Fleiß and Palan (“Of Coordinators and Dictators: A Public Goods Experiment”) consider a similar question with a methodologically different and, in fact, complementary approach. They conducted laboratory experiments and find that human subjects are generally willing—at an overwhelming margin—to pay for being part of an institution with enforced cooperation when faced with a social dilemma situation. The context was the production of a public good; agents could freely choose between a setting with voluntary and one with enforced contribution. In their experiments, agents strongly favor enforced contribution even if the randomly selected leader of the institution can exploit her position and free-ride.
Patokos (“Introducing Disappointment Dynamics and Comparing Behaviors in Evolutionary Games: Some Simulation Results”) pursues a subject that is of central importance to many evolutionary game theory and replicator models (those with a reassignment of strategies instead of exit and entry): the mode of strategy updating on the part of the agents. He considers three commonly used algorithms, immediate updating in the event of sub-optimal outcomes, updating based on the outcomes of several iterations, and updating based on a threshold outcome-level. Analyzing the algorithms against a number of game structures for evolutionary game theory interaction settings and again with stochastic perturbation, sharply diverging outcomes are found.
Field (“Schelling, von Neumann, and the Event that Didn’t Occur”), in a quite different kind of paper, a historical review, discusses the evolution of game theory during the cold war. He argues that the historical standoff confrontation at the edge of a nuclear war had a profound impact on, not only the scholars, but also the ideas, concepts, and methods of game theory itself. While this historical reconstruction of a critical phase of development, application, and identity finding of game theory, may easily be controversial, it offers a number of truly challenging thoughts and reflections that are as original as they are unorthodox—provided, in this case, by an established institutional(ist) game theorist.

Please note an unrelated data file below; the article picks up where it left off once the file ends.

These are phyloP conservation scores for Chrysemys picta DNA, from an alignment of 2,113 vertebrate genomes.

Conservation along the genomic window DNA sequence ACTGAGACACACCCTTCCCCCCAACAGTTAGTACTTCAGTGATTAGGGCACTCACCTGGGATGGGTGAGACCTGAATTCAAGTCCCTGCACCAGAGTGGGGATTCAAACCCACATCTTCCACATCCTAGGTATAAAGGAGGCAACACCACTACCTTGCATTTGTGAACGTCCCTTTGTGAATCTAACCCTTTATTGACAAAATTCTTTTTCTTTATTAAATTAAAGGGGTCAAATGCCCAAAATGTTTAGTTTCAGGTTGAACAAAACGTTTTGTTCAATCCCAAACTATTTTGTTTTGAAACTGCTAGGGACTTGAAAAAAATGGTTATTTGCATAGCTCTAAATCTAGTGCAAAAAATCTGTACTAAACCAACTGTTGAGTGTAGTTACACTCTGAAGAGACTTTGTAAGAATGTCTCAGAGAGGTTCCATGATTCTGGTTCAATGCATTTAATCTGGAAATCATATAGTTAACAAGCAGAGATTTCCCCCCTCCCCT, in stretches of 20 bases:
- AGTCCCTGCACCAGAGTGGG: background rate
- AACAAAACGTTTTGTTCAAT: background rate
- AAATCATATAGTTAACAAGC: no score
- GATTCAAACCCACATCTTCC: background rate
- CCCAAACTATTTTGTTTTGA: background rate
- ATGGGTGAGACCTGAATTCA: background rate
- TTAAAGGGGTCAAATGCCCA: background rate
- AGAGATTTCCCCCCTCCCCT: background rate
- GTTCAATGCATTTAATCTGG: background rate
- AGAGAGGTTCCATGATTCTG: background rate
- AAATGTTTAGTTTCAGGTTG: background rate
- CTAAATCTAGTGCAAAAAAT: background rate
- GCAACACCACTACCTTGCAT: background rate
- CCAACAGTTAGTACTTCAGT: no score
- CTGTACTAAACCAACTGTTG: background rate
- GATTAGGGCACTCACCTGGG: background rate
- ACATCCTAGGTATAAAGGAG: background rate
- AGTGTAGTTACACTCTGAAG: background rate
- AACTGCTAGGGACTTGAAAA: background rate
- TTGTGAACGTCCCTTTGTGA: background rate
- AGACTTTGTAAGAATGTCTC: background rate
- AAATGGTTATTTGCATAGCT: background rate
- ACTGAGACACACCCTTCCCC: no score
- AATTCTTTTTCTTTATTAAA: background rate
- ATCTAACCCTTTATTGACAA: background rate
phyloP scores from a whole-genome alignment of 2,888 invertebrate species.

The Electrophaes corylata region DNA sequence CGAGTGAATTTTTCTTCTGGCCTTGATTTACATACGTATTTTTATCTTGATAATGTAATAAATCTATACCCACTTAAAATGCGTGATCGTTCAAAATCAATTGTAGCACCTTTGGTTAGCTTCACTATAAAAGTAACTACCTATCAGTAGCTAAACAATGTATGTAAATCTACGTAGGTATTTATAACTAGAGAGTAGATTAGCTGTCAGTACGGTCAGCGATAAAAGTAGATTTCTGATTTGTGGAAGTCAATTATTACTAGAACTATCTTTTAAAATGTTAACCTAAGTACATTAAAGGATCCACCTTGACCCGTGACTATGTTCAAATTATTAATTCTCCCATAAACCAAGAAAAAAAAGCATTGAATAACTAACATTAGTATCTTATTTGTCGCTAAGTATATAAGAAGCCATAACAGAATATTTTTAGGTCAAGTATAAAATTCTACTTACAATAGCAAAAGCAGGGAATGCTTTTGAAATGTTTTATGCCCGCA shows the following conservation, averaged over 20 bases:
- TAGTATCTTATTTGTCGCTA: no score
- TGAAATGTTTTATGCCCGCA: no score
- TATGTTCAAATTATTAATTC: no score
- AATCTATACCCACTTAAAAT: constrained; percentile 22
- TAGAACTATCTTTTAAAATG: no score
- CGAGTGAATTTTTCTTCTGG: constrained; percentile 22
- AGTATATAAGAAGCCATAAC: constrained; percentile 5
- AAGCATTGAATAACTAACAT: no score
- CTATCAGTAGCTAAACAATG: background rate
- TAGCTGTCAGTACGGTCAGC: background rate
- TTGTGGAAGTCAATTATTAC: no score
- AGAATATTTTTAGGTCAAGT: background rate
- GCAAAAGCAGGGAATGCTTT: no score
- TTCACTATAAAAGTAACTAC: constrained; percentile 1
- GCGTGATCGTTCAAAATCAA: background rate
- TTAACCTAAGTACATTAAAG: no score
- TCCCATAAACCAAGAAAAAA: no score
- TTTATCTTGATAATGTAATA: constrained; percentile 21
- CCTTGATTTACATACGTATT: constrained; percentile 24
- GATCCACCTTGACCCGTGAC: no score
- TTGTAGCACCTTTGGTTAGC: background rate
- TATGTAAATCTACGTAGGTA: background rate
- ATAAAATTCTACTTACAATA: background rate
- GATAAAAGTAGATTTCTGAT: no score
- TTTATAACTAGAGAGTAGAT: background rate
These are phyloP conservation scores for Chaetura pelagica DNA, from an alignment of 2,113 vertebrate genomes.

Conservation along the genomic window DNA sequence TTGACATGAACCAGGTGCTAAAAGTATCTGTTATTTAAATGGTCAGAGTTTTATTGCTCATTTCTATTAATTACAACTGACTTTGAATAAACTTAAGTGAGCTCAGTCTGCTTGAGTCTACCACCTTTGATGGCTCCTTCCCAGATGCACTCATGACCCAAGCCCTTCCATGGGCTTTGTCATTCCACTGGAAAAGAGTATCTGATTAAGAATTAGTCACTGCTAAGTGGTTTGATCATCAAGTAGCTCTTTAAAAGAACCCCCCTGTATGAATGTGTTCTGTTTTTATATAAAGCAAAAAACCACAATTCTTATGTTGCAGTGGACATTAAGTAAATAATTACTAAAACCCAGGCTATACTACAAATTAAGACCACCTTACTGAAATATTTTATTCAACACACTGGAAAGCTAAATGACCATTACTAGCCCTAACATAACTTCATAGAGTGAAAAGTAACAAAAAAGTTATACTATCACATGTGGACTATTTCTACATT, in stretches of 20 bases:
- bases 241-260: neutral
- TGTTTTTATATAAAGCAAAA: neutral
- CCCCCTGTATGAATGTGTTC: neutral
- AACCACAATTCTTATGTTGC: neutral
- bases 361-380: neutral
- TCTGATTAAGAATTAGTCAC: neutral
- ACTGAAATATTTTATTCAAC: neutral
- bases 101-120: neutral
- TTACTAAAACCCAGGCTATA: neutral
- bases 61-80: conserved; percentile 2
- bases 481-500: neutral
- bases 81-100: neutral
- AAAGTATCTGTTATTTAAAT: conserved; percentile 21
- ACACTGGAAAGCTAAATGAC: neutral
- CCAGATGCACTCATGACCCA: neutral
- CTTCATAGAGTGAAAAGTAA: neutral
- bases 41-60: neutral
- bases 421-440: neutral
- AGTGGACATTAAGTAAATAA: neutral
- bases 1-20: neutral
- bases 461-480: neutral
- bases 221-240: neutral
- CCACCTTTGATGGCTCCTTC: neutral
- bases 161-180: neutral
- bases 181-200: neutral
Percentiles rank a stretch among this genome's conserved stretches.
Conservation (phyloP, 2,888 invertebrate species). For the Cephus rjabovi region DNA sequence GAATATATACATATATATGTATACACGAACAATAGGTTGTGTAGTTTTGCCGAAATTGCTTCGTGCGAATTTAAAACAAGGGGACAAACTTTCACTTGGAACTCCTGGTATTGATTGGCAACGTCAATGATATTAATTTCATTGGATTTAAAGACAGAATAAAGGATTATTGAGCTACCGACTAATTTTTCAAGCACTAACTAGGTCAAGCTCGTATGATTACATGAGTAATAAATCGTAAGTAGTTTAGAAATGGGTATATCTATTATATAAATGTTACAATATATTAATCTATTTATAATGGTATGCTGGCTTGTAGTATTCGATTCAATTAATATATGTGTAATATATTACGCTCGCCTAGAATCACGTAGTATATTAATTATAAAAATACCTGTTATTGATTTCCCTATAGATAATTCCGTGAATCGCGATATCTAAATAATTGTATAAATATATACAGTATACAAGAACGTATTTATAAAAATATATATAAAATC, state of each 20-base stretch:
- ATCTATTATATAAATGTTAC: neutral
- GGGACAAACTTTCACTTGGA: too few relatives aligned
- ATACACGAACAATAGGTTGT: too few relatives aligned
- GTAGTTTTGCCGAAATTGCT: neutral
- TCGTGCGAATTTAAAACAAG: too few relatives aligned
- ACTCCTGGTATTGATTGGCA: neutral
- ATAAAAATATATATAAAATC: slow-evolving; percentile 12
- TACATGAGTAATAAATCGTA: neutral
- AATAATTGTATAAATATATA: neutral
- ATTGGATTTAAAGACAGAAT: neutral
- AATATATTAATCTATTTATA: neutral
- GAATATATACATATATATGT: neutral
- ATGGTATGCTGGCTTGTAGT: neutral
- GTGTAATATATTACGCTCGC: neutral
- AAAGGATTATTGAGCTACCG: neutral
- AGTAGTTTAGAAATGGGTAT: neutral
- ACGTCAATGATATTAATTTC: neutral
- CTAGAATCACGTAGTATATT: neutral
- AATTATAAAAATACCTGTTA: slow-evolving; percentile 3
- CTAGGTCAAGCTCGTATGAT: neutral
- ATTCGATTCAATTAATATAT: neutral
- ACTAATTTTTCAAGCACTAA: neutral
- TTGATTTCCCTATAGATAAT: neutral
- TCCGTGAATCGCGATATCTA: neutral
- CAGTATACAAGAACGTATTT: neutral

3. An Outlook
The study of institutions is not a new subject in economics at all. But it has attracted a continuing scholarly interest for decades, and many conceptual, theoretical, and methodological breakthroughs have been accomplished in this field, particularly since the dawn of modern game theory and the use of computers for simulation and economic experiments. The seminal works by Robert Axelrod and Elinor Ostrom are merely two examples. These too were centered on the evolution of institutions in a context of social dilemma situations—a research project that is vigorously continued by the first two papers in this issue. Of course, these efforts must always be accompanied by an equally firm resolution to work on other questions of evolutionary and institutional economics (and beyond); further on methodology and, finally, to critically question the institutional history of both game theory formal methods and evolutionary and institutional economics (on which this issue also contains one paper each).
Bremen, Germany, May 2014